We work in an area of the city where the prices of properties have been going up for some time now. The rate of inflation is not reflected in the earning of most people and we see a lot of people struggling to keep up with mortgage payments and the increasing rental prices.

Supplementary benefits and payments are probably the principal service of income we provide along with affordable housing schemes. There is a shortage of houses on the market at the moment so this in turn is driving the prices up to unsustainable levels for the people have been living there for a long time. We have seen many families move out of the area while a lot of properties are reportedly being bought up by multinationals with the intention of development for commercial use.

Test 2 / 20

You will hear five people speaking about their jobs.


Task 1

Choose from the list, what each speaker is looking for in their jobs.

Speaker 1
Flexible hours.
Speaker 2
Good annual vacation time.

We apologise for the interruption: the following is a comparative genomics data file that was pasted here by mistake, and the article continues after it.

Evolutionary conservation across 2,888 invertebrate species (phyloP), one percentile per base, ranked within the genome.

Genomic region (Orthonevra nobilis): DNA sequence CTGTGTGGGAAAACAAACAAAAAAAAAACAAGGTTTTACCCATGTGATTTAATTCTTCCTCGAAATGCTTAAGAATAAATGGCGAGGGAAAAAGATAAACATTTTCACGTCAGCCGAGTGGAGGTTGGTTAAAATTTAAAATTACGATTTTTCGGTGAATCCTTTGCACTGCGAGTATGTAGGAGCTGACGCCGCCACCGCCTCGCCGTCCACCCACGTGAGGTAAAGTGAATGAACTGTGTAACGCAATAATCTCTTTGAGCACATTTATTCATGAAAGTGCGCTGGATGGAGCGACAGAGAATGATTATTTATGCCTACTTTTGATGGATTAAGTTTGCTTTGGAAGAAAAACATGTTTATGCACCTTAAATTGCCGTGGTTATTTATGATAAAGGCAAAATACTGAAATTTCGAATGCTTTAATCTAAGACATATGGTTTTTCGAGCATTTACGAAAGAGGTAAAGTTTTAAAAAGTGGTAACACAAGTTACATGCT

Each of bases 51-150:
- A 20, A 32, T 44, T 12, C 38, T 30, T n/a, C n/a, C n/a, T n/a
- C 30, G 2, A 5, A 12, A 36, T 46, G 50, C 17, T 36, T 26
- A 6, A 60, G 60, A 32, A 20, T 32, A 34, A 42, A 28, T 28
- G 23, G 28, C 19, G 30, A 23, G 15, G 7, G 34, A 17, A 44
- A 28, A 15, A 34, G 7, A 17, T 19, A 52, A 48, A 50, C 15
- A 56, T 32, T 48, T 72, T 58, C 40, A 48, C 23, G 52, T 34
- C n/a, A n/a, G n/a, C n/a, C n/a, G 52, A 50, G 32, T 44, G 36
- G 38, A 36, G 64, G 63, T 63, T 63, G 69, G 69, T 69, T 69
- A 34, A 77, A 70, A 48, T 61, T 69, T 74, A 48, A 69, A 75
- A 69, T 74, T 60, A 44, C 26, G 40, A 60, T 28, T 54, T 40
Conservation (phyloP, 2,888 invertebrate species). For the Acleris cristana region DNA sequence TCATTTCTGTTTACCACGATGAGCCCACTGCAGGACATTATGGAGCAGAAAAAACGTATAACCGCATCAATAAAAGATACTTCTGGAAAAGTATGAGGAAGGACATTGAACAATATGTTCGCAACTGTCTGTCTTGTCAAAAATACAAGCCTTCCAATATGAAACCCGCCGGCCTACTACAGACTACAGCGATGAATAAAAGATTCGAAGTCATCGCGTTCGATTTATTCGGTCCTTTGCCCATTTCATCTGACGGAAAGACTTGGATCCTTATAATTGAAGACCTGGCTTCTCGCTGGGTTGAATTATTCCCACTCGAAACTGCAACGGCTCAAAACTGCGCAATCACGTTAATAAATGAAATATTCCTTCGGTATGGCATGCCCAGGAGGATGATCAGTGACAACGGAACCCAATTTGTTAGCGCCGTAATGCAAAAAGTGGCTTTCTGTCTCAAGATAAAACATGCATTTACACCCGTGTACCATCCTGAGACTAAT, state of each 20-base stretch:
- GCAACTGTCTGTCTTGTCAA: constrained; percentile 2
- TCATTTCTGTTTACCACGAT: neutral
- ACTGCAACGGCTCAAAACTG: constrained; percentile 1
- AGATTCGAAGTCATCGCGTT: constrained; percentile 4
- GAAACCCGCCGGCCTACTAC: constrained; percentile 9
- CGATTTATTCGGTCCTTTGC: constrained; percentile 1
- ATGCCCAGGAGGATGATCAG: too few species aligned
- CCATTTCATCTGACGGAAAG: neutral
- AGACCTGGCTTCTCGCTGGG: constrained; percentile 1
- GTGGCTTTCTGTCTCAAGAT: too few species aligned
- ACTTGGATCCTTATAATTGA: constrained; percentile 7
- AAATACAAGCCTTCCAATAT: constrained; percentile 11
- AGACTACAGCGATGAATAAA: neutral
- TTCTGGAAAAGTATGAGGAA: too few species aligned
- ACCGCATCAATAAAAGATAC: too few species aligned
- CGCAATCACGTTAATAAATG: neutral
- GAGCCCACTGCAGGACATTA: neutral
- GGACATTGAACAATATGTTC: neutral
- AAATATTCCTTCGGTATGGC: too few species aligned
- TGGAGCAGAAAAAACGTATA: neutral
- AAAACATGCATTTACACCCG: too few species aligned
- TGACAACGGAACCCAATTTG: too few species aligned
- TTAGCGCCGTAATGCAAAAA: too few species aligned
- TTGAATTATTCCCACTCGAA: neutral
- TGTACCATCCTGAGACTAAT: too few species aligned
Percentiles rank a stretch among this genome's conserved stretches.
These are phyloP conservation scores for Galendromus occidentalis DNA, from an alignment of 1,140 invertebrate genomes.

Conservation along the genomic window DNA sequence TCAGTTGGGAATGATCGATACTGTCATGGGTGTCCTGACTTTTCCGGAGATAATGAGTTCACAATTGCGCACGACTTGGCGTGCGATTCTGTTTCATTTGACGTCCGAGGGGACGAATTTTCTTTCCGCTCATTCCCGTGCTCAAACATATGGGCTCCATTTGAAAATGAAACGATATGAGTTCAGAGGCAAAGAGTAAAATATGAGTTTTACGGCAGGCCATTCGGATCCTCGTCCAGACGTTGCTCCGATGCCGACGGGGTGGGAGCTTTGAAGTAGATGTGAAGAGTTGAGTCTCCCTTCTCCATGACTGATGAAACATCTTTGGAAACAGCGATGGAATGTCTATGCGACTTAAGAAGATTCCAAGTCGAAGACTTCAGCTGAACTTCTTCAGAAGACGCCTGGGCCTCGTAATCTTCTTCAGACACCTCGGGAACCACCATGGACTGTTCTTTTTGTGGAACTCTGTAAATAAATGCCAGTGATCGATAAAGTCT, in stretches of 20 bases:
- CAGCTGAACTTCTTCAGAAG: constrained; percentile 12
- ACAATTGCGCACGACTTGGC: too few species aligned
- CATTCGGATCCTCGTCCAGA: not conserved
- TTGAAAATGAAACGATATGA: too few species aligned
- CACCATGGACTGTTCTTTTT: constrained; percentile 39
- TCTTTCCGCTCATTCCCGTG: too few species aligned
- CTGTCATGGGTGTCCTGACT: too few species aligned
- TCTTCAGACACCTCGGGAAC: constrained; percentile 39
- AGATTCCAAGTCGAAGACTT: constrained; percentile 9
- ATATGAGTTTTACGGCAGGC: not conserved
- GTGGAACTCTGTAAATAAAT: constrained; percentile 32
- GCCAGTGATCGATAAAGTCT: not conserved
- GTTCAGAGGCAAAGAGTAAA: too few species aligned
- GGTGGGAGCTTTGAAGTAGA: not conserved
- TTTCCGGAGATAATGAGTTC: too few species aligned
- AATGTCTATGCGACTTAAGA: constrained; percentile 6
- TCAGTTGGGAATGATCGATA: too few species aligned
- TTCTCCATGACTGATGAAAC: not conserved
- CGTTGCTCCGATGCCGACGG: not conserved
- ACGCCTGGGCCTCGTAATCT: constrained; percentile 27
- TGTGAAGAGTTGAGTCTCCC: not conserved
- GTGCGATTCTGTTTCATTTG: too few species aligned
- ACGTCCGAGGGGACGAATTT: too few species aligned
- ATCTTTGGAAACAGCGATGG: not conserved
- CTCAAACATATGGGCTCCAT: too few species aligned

Speaker 3
Location.
Speaker 4
Promotion.
Speaker 5
A challenge.

Task 2

Choose from the list, what each speaker’s job is.

Speaker 1
Computer programmer.
Speaker 2
Educator.
Speaker 3
The speaker’s job involves conservation.
Speaker 4
The speaker works in sales.
Speaker 5
A public servant.
Speaker 1

Most of my experiences come from working in telecommunications and I liked it. I was rarely working in the same place twice, which meant a lot of driving, but the work was easy. I left, not because of any dispute, but because my schedule was too rigid.

I started doing an online course in computer programming while I was still working for a telecommunications firm and with my previous qualifications I was able to do a two-year programme and attain my qualification that way. It allowed me to quit that job and work remotely, so as long as I’ve got an internet connection I can work from anywhere in the world. I’ve never taken my laptop to the beach or anything like that, but I like the fact that I could if I wanted to.

Speaker 2

20 years in a job is a long time, and especially in one that can be as stressful as teaching, but the days aren’t too long and for the most part the students behave themselves. We have an exceptional group of staff members and it makes such a difference having good people alongside you. Of course, most people suspect that people go into this job for the holidays and to great extent it’s true.